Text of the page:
[Laughs] Stevie… when we first saw Stevie he was a teacher, but essentially he was a child. Like, he was a middle schooler. When Kenny Powers comes in his life, the first two seasons were basically High School for Stevie, where he first smoked weed and started to play. [Laughs] In a way, even though Stevie goes down a dark hole, Kenny kind of helps Stevie, in a fucked-up way. You know, I think Stevie’s journey, if you want to break it down, is him going from boy to man. Stevie is in a fucked-up coming-of-age story.

I watched some of the first season last night, and when you first saw Stevie he was in a great place; he had a good job and seemed happy. The toll Kenny has taken on him is kind of depressing. [Laughs]

[Laughs] Yeah, you know, he always wanted what Kenny had. In high school, Kenny Powers was the fucking man, and Stevie wasn’t. It’s one of those “you don’t know what you got until it’s gone” type of things. I think Stevie never would have felt his life was better than Kenny Powers’. You see some of the repercussions of Stevie going down the rabbit hole. Also, I think it’s pretty funny. [Laughs]

[Laughs] You can just feel you guys torturing these characters, in a loving type of way.

[Laughs] Yeah, you know, it’s that thing where, when you put your character in pain, all the good stuff feels more good.

[Laughs] They rarely seem to feel good on the show, though.

[Laughs] Well, I think they do. I think there are moments where they feel good, and we treat those moments as special. They actually mean more because of all the dark times for those guys, you know? When he says goodbye to Mexico, I mean… essentially, Mexico was a shit show, but he did make it through the minors and get to say goodbye to all his fucked-up friends down there. [Laughs] There is humanity at the end of the day, I think.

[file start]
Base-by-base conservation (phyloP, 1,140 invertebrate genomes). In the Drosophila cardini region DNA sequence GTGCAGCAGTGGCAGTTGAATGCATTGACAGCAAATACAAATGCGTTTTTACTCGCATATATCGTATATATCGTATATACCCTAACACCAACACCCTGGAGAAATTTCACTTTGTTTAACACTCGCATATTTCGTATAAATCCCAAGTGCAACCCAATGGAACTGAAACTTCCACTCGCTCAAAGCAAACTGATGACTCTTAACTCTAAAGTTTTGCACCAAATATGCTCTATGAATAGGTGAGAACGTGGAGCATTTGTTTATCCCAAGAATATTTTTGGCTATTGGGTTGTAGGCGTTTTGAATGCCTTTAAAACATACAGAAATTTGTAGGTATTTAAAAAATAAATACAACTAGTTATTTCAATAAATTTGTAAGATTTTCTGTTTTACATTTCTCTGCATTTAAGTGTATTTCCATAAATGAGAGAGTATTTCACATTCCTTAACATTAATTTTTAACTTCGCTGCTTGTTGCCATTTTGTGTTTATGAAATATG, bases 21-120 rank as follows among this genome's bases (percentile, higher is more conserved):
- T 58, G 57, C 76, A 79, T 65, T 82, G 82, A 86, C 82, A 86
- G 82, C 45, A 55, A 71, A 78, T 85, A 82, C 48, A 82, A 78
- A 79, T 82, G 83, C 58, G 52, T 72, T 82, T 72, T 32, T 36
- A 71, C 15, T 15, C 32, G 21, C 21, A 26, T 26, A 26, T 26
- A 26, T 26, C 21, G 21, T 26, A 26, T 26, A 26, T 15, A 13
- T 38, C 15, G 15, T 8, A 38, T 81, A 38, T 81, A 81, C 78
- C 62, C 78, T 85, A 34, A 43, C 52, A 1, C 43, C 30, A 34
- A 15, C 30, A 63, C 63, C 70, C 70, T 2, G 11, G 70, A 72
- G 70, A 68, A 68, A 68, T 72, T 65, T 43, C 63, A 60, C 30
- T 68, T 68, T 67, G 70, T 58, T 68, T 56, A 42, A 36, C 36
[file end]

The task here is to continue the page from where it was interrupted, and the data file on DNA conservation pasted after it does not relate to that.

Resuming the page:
[Laughs] It’s a pretty small triumph.

Of course, but, for Kenny Powers, it’s the most important thing he could have done: return from Mexico a hero and achieving his quest, which is what he did.

That’s a good point. When the show was pitched to HBO, did you say, “It’s a show about a narcissist doing bad things, and only bad things happen”?

[Laughs] I don’t even remember how we pitched it. I don’t think we went that deep, I think we just called him a former athlete who comes home to get a job teaching P.E. at middle school… and he’s a fucking asshole. [Laughs] That’s probably how we pitched it.

Does how you work on Eastbound differ from working on features? Like, what you do on the show and what you did with Observe and Report isn’t exactly commercial. When you think of future projects, is the question of “Can this work for a big audience?” something you think about?

You know, I can’t say I ever sit there and think about the commercial side of things. Like, I won’t think, “Oh, I’ll do this because this is what people want to see!” Although, I want to be a craftsman, where I can make things people hopefully are watching. I don’t think, “I’ll do this because it’ll reach a bigger audience.” Like, Observe and Report is one of those movies; when it came out, it certainly wasn’t a commercial success. When it’s all said and done, I think it broke even, which is good. [Laughs] I do think that movie has had a pretty good shelf life.

I think the one thing that we’ve found with TV is that everything doesn’t rely on a big box-office. Like, we have time finding the character and letting him grow. Can you imagine if Mad Men was a fucking movie? It’d be like, “Well, that was slow. Nothing happened!” [Laughs] When you watch something like that over the first season, you start to understand these characters. Like, you find interesting things about the smaller choices they make, and those take on an importance. You look forward to knowing them, and you feel like you do. I feel that’s the one thing I’ve enjoyed about TV: people have the time to be shocked over Kenny Powers, and then you have time to let go of it and love him later on.